Director: Alexander Payne
Starring: Jack Nicholson, Hope Davis
Length: 124 minutes
Studio: New Line Home Entertainment
About Schmidt is a quietly powerful movie that I think all coaches should see.
It is a masterful, subtle portrayal of a man who has lost
his dreams; a visual commentary on the consequences of losing contact with the self; a study of bitterness, and
the redemptive power of connection.
Warren Schmidt, brilliantly played by Jack Nicholson, is
retiring from a long career as an insurance executive. While those around him are celebrating his success, he is besieged, it seems, by feelings of despair. The world is
happy for him, his wife is anxious to get their new life rolling in a large motorized camper, and he is down, down, down. He is no longer in love with his wife, who irritates
him to no end; his daughter is marrying someone he cannot stand; and it appears that he has not thought much about creating a future for himself. He is ripe for transformation.
Three things happen early in the movie that set him on a
new path. First, he begins corresponding with a foster child he adopts through a charitable organization, a young African boy, Ndugu, who is 6 years old. He writes
amazingly long letters to this boy, about topics that the boy could never understand, and mails them off, each letter a start on a cathartic journey of expressing pent up
feelings of anger, disappointment, resentment. Second, his wife dies suddenly, which upends his life in many ways. He is a palpable bundle of mixed feelings. He cannot
care for himself well. He tries talking his daughter into staying with him and not marrying her fiancé, but she will have none of it. The third event is the straw that broke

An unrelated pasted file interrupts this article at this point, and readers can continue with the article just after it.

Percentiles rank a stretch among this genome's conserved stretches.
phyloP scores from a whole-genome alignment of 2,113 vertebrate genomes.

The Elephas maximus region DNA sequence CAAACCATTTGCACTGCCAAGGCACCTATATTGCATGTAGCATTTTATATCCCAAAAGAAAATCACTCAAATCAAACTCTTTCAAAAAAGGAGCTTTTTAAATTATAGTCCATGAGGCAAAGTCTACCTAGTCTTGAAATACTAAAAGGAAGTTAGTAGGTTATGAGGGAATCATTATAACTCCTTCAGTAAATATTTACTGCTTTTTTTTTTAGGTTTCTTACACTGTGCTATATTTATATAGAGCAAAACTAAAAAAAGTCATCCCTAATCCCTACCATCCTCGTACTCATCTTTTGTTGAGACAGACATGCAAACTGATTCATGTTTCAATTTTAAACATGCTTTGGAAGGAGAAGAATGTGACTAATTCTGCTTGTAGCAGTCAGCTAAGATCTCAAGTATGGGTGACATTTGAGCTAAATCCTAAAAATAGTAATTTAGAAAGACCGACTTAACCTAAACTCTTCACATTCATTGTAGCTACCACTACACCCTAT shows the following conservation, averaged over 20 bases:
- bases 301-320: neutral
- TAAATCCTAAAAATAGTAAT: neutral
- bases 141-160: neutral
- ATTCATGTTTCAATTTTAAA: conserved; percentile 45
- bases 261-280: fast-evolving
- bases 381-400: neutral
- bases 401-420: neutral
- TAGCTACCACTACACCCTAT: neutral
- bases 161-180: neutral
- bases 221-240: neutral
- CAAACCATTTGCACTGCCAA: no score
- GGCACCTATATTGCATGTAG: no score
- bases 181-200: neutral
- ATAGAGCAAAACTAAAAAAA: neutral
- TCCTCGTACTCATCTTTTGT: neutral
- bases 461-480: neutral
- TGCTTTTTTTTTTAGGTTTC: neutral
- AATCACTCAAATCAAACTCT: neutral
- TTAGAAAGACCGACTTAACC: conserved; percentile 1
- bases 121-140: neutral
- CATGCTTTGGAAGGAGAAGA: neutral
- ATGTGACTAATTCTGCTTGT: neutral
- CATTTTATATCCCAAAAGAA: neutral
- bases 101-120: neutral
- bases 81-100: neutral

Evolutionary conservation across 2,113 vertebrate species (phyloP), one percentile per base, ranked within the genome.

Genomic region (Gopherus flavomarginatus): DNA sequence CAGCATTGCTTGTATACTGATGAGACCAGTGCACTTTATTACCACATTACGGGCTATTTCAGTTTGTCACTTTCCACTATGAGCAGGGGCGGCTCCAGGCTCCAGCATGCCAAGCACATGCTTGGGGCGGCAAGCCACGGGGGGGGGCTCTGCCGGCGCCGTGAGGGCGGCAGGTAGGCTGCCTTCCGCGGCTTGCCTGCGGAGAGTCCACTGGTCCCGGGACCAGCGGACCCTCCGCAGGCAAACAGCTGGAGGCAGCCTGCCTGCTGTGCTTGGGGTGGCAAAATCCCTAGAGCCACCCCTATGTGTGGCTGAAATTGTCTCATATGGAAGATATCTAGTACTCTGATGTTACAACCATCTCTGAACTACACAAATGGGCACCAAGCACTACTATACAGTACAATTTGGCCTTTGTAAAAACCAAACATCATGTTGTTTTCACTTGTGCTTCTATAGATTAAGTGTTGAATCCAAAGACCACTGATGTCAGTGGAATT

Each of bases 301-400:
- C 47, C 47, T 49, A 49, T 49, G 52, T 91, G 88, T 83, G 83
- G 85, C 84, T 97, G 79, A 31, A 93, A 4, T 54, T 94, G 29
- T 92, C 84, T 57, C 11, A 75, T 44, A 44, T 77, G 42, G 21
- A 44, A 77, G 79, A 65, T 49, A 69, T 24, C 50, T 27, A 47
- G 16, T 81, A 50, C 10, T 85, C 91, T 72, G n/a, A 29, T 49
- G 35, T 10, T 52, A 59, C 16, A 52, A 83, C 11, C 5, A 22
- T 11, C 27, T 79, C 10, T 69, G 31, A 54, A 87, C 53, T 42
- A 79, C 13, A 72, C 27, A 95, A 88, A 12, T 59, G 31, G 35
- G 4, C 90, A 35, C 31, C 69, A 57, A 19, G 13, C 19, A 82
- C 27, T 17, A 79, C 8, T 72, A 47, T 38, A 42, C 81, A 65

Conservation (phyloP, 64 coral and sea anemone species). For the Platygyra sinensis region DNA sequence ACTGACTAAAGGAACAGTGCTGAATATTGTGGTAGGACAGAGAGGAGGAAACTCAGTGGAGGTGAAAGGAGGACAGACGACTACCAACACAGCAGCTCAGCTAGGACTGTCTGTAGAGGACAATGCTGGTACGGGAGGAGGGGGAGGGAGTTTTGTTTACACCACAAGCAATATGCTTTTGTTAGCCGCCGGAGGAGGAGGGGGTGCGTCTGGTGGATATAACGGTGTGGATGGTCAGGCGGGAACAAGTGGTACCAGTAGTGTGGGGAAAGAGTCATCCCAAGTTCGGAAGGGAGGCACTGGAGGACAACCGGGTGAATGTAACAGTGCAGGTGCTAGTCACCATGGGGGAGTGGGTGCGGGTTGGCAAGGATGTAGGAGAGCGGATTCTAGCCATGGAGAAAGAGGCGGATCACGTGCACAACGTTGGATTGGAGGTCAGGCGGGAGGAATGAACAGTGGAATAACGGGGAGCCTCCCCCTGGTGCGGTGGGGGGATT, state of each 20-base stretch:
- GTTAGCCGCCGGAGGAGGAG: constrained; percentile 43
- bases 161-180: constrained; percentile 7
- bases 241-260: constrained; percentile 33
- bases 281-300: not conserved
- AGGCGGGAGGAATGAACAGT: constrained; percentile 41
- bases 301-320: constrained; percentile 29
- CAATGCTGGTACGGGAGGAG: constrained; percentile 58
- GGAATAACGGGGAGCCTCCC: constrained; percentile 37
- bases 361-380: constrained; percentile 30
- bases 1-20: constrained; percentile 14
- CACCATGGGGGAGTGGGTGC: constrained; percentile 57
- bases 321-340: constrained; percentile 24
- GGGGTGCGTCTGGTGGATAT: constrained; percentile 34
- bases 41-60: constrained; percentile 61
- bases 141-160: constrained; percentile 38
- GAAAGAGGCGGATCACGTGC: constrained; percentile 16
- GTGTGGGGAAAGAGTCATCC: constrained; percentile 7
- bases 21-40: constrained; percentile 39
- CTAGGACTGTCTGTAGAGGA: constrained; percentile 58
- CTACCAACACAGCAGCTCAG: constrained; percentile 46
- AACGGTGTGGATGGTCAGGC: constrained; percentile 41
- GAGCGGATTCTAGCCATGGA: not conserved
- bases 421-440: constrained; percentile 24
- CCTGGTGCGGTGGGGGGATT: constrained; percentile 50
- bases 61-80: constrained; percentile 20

the proverbial camel’s back. One day while Schmidt is cleaning out his wife’s closet, he finds a batch of love letters to her from none other than his best friend.
Schmidt confronts his friend, and this event constitutes a
watershed. Schmidt now has energy again, and takes off in his motor home to visit old landmarks in his life, and he eventually ends up in Colorado for his daughter’s wedding.
Despite his ‘fight’ response – he still tries talking her into not marrying – he cannot control her and ends up alone. There are a few comical scenes on this journey. As a
viewer I appreciated them – they were one sign that Warren Schmidt was waking from his sleepwalk.
Returning home, Schmidt enters his old home with a
different energy than with which he left. As he is going through his mail, the final scene brings it all together, and of course, we can’t reveal that here. Suffice it to say
that he “gets it” and we end our journey with Warren Schmidt, feeling very touched and incredibly hopeful.
Questions for Reflections
- Schmidt was a ‘company man.’ To what extent has
work taken over your life? If you work more than you live, is that by design or default?
- To what extent is your identity tied to your work?
- What attention do you pay to other parts of life,
like, your relationships, your dreams, your community?
- We are all the heroes of our own story. Schmidt’s
hero was a hero-in-defeat. What transformed his story to that of hero-in-victory?
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